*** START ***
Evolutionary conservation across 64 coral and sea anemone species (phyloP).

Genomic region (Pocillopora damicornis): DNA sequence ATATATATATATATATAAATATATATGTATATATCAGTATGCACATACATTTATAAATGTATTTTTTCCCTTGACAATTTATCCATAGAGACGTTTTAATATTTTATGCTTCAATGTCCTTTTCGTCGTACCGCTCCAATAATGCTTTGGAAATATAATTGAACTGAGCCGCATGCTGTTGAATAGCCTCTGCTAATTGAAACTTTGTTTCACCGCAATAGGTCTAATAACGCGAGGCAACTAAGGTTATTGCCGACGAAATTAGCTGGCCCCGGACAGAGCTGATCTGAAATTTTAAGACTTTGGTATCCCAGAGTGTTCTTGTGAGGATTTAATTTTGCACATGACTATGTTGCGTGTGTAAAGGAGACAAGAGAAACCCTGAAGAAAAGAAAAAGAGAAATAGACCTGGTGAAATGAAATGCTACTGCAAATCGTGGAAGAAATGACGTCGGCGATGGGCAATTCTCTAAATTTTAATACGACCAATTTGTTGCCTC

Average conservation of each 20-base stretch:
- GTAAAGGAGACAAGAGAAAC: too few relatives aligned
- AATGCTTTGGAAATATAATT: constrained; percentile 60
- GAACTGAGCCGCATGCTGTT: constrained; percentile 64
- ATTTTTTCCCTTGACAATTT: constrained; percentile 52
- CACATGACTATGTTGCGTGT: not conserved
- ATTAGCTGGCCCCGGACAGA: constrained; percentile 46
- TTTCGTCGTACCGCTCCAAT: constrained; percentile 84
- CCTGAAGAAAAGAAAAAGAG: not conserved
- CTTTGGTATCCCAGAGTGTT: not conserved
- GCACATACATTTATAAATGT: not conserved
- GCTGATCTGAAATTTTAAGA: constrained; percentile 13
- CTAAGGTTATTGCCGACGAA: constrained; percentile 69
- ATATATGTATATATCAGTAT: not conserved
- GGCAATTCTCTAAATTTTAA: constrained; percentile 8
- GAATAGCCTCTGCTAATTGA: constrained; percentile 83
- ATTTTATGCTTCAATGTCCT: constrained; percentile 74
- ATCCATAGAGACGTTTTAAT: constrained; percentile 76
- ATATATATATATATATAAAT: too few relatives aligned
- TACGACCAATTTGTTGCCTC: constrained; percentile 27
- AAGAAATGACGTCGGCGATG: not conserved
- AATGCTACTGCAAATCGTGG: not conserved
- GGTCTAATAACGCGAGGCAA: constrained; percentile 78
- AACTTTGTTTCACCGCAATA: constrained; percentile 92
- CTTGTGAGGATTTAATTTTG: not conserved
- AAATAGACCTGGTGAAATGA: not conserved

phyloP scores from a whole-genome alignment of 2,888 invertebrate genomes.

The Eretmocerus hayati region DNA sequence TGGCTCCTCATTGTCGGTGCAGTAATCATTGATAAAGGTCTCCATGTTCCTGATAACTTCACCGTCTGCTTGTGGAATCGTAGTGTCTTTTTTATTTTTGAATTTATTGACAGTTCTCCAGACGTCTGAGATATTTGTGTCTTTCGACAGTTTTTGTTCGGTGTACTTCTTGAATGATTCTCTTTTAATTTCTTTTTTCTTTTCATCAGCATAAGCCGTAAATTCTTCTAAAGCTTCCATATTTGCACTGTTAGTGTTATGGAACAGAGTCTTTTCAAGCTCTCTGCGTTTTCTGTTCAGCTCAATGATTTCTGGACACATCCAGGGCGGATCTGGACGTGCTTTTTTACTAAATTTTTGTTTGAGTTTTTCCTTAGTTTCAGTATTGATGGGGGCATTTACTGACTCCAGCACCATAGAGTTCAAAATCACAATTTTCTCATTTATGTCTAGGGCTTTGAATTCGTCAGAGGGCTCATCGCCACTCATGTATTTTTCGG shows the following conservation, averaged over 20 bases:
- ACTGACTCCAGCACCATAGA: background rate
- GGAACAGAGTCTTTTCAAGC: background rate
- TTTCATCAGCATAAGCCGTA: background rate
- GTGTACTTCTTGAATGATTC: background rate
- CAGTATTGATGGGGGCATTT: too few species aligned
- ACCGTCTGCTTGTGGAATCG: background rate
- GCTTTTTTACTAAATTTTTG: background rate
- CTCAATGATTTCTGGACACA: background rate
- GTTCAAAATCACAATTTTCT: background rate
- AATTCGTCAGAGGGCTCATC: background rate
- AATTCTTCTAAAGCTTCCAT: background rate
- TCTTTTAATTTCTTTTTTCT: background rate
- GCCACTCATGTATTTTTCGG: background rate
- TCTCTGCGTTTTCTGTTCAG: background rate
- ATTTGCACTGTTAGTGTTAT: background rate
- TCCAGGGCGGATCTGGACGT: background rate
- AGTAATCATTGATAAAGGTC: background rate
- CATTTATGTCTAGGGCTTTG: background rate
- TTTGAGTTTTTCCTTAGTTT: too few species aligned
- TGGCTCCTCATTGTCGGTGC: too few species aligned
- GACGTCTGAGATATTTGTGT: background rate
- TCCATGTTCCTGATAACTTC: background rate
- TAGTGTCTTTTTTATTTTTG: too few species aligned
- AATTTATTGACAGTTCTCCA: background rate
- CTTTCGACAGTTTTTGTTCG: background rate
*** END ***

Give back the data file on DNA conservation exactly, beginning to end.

Evolutionary conservation across 64 coral and sea anemone species (phyloP).

Genomic region (Pocillopora damicornis): DNA sequence ATATATATATATATATAAATATATATGTATATATCAGTATGCACATACATTTATAAATGTATTTTTTCCCTTGACAATTTATCCATAGAGACGTTTTAATATTTTATGCTTCAATGTCCTTTTCGTCGTACCGCTCCAATAATGCTTTGGAAATATAATTGAACTGAGCCGCATGCTGTTGAATAGCCTCTGCTAATTGAAACTTTGTTTCACCGCAATAGGTCTAATAACGCGAGGCAACTAAGGTTATTGCCGACGAAATTAGCTGGCCCCGGACAGAGCTGATCTGAAATTTTAAGACTTTGGTATCCCAGAGTGTTCTTGTGAGGATTTAATTTTGCACATGACTATGTTGCGTGTGTAAAGGAGACAAGAGAAACCCTGAAGAAAAGAAAAAGAGAAATAGACCTGGTGAAATGAAATGCTACTGCAAATCGTGGAAGAAATGACGTCGGCGATGGGCAATTCTCTAAATTTTAATACGACCAATTTGTTGCCTC

Average conservation of each 20-base stretch:
- GTAAAGGAGACAAGAGAAAC: too few relatives aligned
- AATGCTTTGGAAATATAATT: constrained; percentile 60
- GAACTGAGCCGCATGCTGTT: constrained; percentile 64
- ATTTTTTCCCTTGACAATTT: constrained; percentile 52
- CACATGACTATGTTGCGTGT: not conserved
- ATTAGCTGGCCCCGGACAGA: constrained; percentile 46
- TTTCGTCGTACCGCTCCAAT: constrained; percentile 84
- CCTGAAGAAAAGAAAAAGAG: not conserved
- CTTTGGTATCCCAGAGTGTT: not conserved
- GCACATACATTTATAAATGT: not conserved
- GCTGATCTGAAATTTTAAGA: constrained; percentile 13
- CTAAGGTTATTGCCGACGAA: constrained; percentile 69
- ATATATGTATATATCAGTAT: not conserved
- GGCAATTCTCTAAATTTTAA: constrained; percentile 8
- GAATAGCCTCTGCTAATTGA: constrained; percentile 83
- ATTTTATGCTTCAATGTCCT: constrained; percentile 74
- ATCCATAGAGACGTTTTAAT: constrained; percentile 76
- ATATATATATATATATAAAT: too few relatives aligned
- TACGACCAATTTGTTGCCTC: constrained; percentile 27
- AAGAAATGACGTCGGCGATG: not conserved
- AATGCTACTGCAAATCGTGG: not conserved
- GGTCTAATAACGCGAGGCAA: constrained; percentile 78
- AACTTTGTTTCACCGCAATA: constrained; percentile 92
- CTTGTGAGGATTTAATTTTG: not conserved
- AAATAGACCTGGTGAAATGA: not conserved

phyloP scores from a whole-genome alignment of 2,888 invertebrate genomes.

The Eretmocerus hayati region DNA sequence TGGCTCCTCATTGTCGGTGCAGTAATCATTGATAAAGGTCTCCATGTTCCTGATAACTTCACCGTCTGCTTGTGGAATCGTAGTGTCTTTTTTATTTTTGAATTTATTGACAGTTCTCCAGACGTCTGAGATATTTGTGTCTTTCGACAGTTTTTGTTCGGTGTACTTCTTGAATGATTCTCTTTTAATTTCTTTTTTCTTTTCATCAGCATAAGCCGTAAATTCTTCTAAAGCTTCCATATTTGCACTGTTAGTGTTATGGAACAGAGTCTTTTCAAGCTCTCTGCGTTTTCTGTTCAGCTCAATGATTTCTGGACACATCCAGGGCGGATCTGGACGTGCTTTTTTACTAAATTTTTGTTTGAGTTTTTCCTTAGTTTCAGTATTGATGGGGGCATTTACTGACTCCAGCACCATAGAGTTCAAAATCACAATTTTCTCATTTATGTCTAGGGCTTTGAATTCGTCAGAGGGCTCATCGCCACTCATGTATTTTTCGG shows the following conservation, averaged over 20 bases:
- ACTGACTCCAGCACCATAGA: background rate
- GGAACAGAGTCTTTTCAAGC: background rate
- TTTCATCAGCATAAGCCGTA: background rate
- GTGTACTTCTTGAATGATTC: background rate
- CAGTATTGATGGGGGCATTT: too few species aligned
- ACCGTCTGCTTGTGGAATCG: background rate
- GCTTTTTTACTAAATTTTTG: background rate
- CTCAATGATTTCTGGACACA: background rate
- GTTCAAAATCACAATTTTCT: background rate
- AATTCGTCAGAGGGCTCATC: background rate
- AATTCTTCTAAAGCTTCCAT: background rate
- TCTTTTAATTTCTTTTTTCT: background rate
- GCCACTCATGTATTTTTCGG: background rate
- TCTCTGCGTTTTCTGTTCAG: background rate
- ATTTGCACTGTTAGTGTTAT: background rate
- TCCAGGGCGGATCTGGACGT: background rate
- AGTAATCATTGATAAAGGTC: background rate
- CATTTATGTCTAGGGCTTTG: background rate
- TTTGAGTTTTTCCTTAGTTT: too few species aligned
- TGGCTCCTCATTGTCGGTGC: too few species aligned
- GACGTCTGAGATATTTGTGT: background rate
- TCCATGTTCCTGATAACTTC: background rate
- TAGTGTCTTTTTTATTTTTG: too few species aligned
- AATTTATTGACAGTTCTCCA: background rate
- CTTTCGACAGTTTTTGTTCG: background rate